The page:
WASHINGTON (ABP) — Republican leaders in the House and Senate have quietly slipped a measure into a federal appropriations bill that would create the first federally sponsored school-voucher program.
The proposal, which would create a publicly funded scholarship program for low-income students in the District of Columbia, has been added to a massive spending bill by a House-Senate conference committee. The catch-all package — with a price tag of $280 billion at last count — would fund vital government operations for the fiscal year that began Oct. 1.
Although conference reports are designed to hammer out differences between legislation passed by the House and Senate before both chambers give final approval, congressional leaders have wide latitude to insert extraneous measures into such spending bills.
This means the bill containing the voucher provision is unamendable and virtually certain to pass when it reaches the floor of the Senate, which Republican leaders hope will happen before Congress breaks for Thanksgiving.
The $13 million measure would provide per-pupil scholarships of up to $7,500 a year that low-income students in Washington could use to attend private schools, including religious schools. The bill would authorize a five-year pilot program. It also would provide $27 million in additional funding for traditional D.C. public schools as well as public charter schools in the District.
The voucher plan has not been brought to the Senate floor for consideration. The House narrowly passed a similar D.C. voucher plan — by a single-vote margin — in September. However, because of the controversy and a filibuster threat from Democratic voucher opponents, Republican leaders removed the measure from the D.C. appropriations bill that passed Nov. 18.
The inclusion of the measure in the omnibus spending package means voucher opponents have virtually no options for opposing it. Blocking the bill would risk a showdown that could ultimately lead to a shutdown of the federal government. Even simply voting against such a bill is difficult, because it contains funding for many lucrative home-district federal projects that lawmakers have worked hard to include.
“I think that it's pretty unfortunate that they're going to be attaching such a controversial amendment to a bill that will be tough for senators to vote against,” a Senate Democratic aide on education issues told ABP. The aide also said that, despite deep opposition to vouchers, a filibuster to block the final package is not likely.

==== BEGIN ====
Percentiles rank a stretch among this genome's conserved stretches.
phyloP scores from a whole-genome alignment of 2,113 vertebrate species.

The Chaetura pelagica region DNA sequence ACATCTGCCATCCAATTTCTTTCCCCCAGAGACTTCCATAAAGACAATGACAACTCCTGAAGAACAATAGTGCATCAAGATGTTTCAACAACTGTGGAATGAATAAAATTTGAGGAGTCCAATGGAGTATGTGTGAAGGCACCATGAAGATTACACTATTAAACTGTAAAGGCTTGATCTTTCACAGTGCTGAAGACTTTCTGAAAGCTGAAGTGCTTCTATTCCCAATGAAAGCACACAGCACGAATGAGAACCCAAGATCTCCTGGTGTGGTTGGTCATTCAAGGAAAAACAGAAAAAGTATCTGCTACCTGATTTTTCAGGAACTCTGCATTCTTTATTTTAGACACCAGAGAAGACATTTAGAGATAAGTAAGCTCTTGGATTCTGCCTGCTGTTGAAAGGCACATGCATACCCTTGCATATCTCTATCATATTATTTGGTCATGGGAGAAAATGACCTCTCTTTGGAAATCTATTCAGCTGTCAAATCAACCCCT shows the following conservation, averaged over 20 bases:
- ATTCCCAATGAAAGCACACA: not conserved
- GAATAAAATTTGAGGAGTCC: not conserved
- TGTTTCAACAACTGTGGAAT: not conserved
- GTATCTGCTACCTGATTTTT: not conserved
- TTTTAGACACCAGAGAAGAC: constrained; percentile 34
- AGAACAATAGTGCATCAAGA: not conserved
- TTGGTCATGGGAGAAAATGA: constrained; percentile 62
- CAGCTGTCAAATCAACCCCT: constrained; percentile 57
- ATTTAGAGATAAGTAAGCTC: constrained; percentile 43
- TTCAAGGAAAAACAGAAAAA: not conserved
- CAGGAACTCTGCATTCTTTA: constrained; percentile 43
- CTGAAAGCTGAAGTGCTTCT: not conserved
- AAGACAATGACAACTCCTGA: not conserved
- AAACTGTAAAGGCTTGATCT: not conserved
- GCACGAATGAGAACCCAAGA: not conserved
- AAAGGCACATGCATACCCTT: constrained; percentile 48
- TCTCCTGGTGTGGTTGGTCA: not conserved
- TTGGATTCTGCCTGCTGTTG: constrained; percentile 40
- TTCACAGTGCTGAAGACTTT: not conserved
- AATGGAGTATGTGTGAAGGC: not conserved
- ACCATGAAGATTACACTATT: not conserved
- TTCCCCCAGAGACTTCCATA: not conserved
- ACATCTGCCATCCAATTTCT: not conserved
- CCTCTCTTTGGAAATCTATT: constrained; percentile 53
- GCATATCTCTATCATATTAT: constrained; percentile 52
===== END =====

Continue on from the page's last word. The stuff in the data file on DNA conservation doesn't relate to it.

Although the majority of elected officials in D.C. oppose the voucher proposal, it gained momentum earlier this year when Washington Mayor Anthony Williams (D) reversed his long opposition and threw his support behind the legislation. He was joined by the city's school board president and a key city council member.
A key legislator — Sen. Dianne Feinstein (D-Calif.) — threw her support behind the plan as well, despite a long record of past opposition to vouchers.
In a Nov. 19 statement, Feinstein hailed the provision's inclusion in the spending bill. “I believe that we will learn something from this program,” she said. “The prejudices about vouchers run deep and are filled with emotion. The question is, do children do better in different academic programs?”
Press reports have indicated that Feinstein received promises from Senate leaders that the provision would include language that prohibits schools participating in the program from engaging in religious discrimination against students. As of press time, Feinstein's office had not returned a reporter's calls requesting information on that aspect of the program.
Voucher opponents condemned the move. Holly Hollman, general counsel for the Baptist Joint Committee on Public Affairs, said the use of “parliamentary ploys to pass legislation is careless and utterly irresponsible.” Hollman's organization opposes government funding for religious schools, even though the Supreme Court ruled last year that voucher programs do not necessarily violate the Constitution's ban on government establishment of religion.
“Creative responses are needed to address the problems in our public schools, but subsidizing religious education with tax money is not one of them,” Hollman said.